Robert Baird

Robert Baird  |  Feb 26, 2024  |  0 comments
Photo by Sabrina Santiago

There's a fear out there, even among jazz cognoscenti, that the music's best years and true geniuses are all part of the past. Even in New York City, the richest magnet for live jazz on earth, it sometimes seems that experiencing generational talent, the kind that once drove the music forward, is now confined to gazing at the famous photos on the walls of the music's most revered shrine, the Village Vanguard. Yet, seeing pianist Sullivan Fortner at the Vanguard, as part of Cécile McLorin Salvant's band, convinced me that there's still jazz magic in the world. By turns playful, blindingly brilliant, and at times puppy dog goofy, Fortner was spectacular. He is clearly a star in the music's future.

Robert Baird  |  Feb 19, 2024  |  2 comments
Given his seemingly endless stream of ideas, virtuoso instrumentalism, and considerable wealth of recordings, Keith Jarrett is a creative universe unto himself. He began his recording career on Atlantic Records and recorded for several labels, including Impulse!, along the way, but it was on Manfred Eicher's label ECM that he first broke through to worldwide fame in 1973, with the 3-LP set Keith Jarrett, Solo Concerts: Bremen/Lausanne. Considering its landmark status, it's fitting that the album is among the first releases in ECM's new Luminessence vinyl series, reissued in its original triple-vinyl form.
Robert Baird  |  Feb 13, 2024  |  5 comments
Van Halen: Van Halen
Warner Bros./Mobile Fidelity UD1S 2-032 (2 45rpm LPs). 1978/2023. Ted Templeton, prod.; Donn Landee, Krieg Wunderlich, engs.
Performance ****½
Sonics ****½

I remember the day I walked into radio station WTGP, "The Great 88," at Thiel College and saw the Van Halen jacket for the first time. Drummer Alex Van Halen was a stereotypical blur. Bassist Michael Anthony acted the part of the metal bro. But that guitarist holding a ramshackle Stratocaster crisscrossed with electrical tape? On the back cover was a hairy-chested dude in profile, athletic tape on his knuckles, bent over backward in high-heeled boots.

Robert Baird, Thomas Conrad  |  Feb 09, 2024  |  1 comments
Chien Chien Lu: Built In System; Mareike Wiening: Reveal; Billy Mohler: Ultraviolet; Ambrose Akinmusire: Owl Song.
Robert Baird  |  Feb 01, 2024  |  2 comments
In Jan Swafford's excellent 2020 Mozart biography The Reign of Love, he intimately weaves the composer's life story with the music he created. Along the way, he confirms a legendary scene. Played to the hilt in Amadeus, Milos Forman's 1984 film adaptation of Peter Shaffer's play, the then-reigning Hapsburg monarch, Joseph II, rushes backstage after the premiere of Mozart's first operatic blockbuster, The Abduction from the Seraglio, and opines, "Too beautiful for our [Viennese] ears, my dear Mozart, and monstrous many notes." Sassy by nature or perhaps just stung by the implied criticism, Mozart supposedly replied, "Exactly as many as necessary, Your Majesty."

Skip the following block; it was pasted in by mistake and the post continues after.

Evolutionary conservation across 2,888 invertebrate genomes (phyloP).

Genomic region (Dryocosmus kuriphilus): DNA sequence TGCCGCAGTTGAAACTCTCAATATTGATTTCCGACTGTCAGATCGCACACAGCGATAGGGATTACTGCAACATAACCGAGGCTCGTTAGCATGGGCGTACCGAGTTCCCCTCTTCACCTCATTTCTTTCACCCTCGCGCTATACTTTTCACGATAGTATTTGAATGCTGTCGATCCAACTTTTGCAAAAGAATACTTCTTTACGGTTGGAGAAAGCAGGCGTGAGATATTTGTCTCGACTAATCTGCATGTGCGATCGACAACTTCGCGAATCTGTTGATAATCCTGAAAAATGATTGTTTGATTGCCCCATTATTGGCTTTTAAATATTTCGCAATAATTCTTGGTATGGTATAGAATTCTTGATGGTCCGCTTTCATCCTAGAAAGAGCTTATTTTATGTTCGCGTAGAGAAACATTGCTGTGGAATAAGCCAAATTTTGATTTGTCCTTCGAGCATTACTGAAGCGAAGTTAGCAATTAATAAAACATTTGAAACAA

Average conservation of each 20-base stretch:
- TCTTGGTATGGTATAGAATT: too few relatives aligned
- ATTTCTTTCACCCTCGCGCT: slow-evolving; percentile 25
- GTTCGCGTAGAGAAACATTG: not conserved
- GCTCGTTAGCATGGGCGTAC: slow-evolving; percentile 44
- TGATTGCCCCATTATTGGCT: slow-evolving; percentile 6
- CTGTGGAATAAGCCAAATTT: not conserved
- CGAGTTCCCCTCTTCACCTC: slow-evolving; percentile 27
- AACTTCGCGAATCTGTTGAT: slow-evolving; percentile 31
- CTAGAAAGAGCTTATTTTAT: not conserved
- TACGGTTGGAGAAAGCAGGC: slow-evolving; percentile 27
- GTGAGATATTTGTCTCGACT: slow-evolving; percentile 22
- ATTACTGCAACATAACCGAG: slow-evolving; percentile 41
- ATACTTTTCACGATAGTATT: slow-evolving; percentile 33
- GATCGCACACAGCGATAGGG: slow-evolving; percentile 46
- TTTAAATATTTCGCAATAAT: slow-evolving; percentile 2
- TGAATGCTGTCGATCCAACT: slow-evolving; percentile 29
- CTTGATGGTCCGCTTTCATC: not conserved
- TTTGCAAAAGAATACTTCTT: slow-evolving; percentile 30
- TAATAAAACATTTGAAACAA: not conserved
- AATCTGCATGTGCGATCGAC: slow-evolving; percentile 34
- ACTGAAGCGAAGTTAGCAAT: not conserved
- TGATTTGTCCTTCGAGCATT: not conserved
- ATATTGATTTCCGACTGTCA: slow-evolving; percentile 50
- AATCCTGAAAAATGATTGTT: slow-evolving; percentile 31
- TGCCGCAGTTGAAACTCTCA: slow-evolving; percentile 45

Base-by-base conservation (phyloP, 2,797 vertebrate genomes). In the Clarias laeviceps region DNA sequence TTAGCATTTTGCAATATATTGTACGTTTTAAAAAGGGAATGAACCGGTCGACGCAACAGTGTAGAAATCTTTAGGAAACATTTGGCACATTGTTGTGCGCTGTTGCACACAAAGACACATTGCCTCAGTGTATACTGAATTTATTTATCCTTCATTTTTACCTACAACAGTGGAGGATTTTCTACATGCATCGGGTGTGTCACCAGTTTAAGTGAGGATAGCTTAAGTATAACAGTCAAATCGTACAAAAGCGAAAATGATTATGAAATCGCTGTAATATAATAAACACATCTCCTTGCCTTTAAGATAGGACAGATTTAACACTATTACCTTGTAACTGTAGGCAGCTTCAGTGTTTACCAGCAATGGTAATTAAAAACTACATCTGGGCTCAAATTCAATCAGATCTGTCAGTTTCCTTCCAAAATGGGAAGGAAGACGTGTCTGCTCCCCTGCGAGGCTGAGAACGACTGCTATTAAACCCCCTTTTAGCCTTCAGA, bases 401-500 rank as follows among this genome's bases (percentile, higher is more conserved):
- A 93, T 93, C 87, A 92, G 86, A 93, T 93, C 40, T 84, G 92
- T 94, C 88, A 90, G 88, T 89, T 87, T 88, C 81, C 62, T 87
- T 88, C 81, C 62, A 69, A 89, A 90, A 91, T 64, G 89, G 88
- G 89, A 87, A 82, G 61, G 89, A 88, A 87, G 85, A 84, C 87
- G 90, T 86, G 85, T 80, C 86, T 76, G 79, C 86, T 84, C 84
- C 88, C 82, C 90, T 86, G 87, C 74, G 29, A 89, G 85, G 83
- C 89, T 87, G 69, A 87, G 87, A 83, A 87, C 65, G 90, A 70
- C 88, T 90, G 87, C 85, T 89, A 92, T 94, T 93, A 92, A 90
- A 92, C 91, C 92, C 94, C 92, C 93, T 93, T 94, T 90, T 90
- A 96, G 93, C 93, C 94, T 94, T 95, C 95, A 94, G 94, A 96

That quote rings in my head each time I listen to Bruce Springsteen's still-astonishing 1973 debut album, Greetings from Asbury Park, N.J., which has just turned 50 and been reissued in Mobile Fidelity's Ultradisc One-Step series.

Robert Baird  |  Jan 29, 2024  |  4 comments
"When I first listened to the tape I thought, this is so good that if I do anything else in my life, I have to make sure the world hears this," David Prinz says with obvious intensity. "That's how I really feel. It makes me happy that all these Gram fans are finally going to get to hear what he was really like live."

The love of music can drive human beings to astonishing lengths. For Prinz, cofounder/owner of California's Amoeba Music chain, that fervor revolves around the work of country-rock pioneer Gram Parsons. Despite the often-outlandish mythology that's grown up around this shooting star since his tragic 1973 overdose at age 26, Prinz has made it his quixotic mission to find, restore, and release unreleased Gram Parsons live shows.

Robert Baird, Phil Brett, Ray Chelstowski  |  Jan 12, 2024  |  3 comments
Grateful Dead: Wake of the Flood, 50th Anniversary Deluxe Edition; Betty Davis: Crashin' From Passion; X-Ray Spex: Conscious Consumer; Cat Power: Cat Power Sings Dylan: The 1966 Royal Albert Hall Concert.
Robert Baird  |  Dec 26, 2023  |  1 comments
Having just finished this review of The Replacements' Tim: Let It Bleed Edition, I thought I'd glance at a couple of online forums to see what the collective verdict was on the sound quality of the set's main attraction: a remix of the album by Ramones engineer Ed Stasium. At Steve Hoffman's forums, I saw this in one of the first posts: "It sounded like I expected Tim to sound when it came out in the fall of 1985. I've also listened to the newly remastered original album that comes with the set, and while it sounds good and I'm glad to have it, it pales compared to the 2023 Stasium mix." Ticking down a post or two, exuberance gushed forth: "Well, IMO the [Stasium] version of Tim may be the greatest rock record of all time."
Robert Baird, Phil Brett, Ray Chelstowski, Tom Fine  |  Dec 08, 2023  |  0 comments
The Beatles: Now & Then (single); Teenage Fanclub: Nothing Lasts Forever; Devendra Banhart: Flying Wig; Ariel Posen: Reasons Why.
Robert Baird  |  Nov 30, 2023  |  0 comments
A vital member of the second wave of Texas singer-songwriters that emerged in the 1970s and included Lucinda Williams, Butch Hancock, and Lyle Lovett, Nanci Griffith was a product of a time when, to paraphrase a once-ubiquitous bumper sticker, Austin was still weird. Gifted with a delicate, sweet voice and fierce determination, she started playing out at the age of 12 and getting paid at 14. While never having the ability to project Joan Baez–like volume, she could certainly fill a room. And while her voice could at times take on a flat, almost-nasal resonance, her tight vibrato was strong and evocatory the more you listened.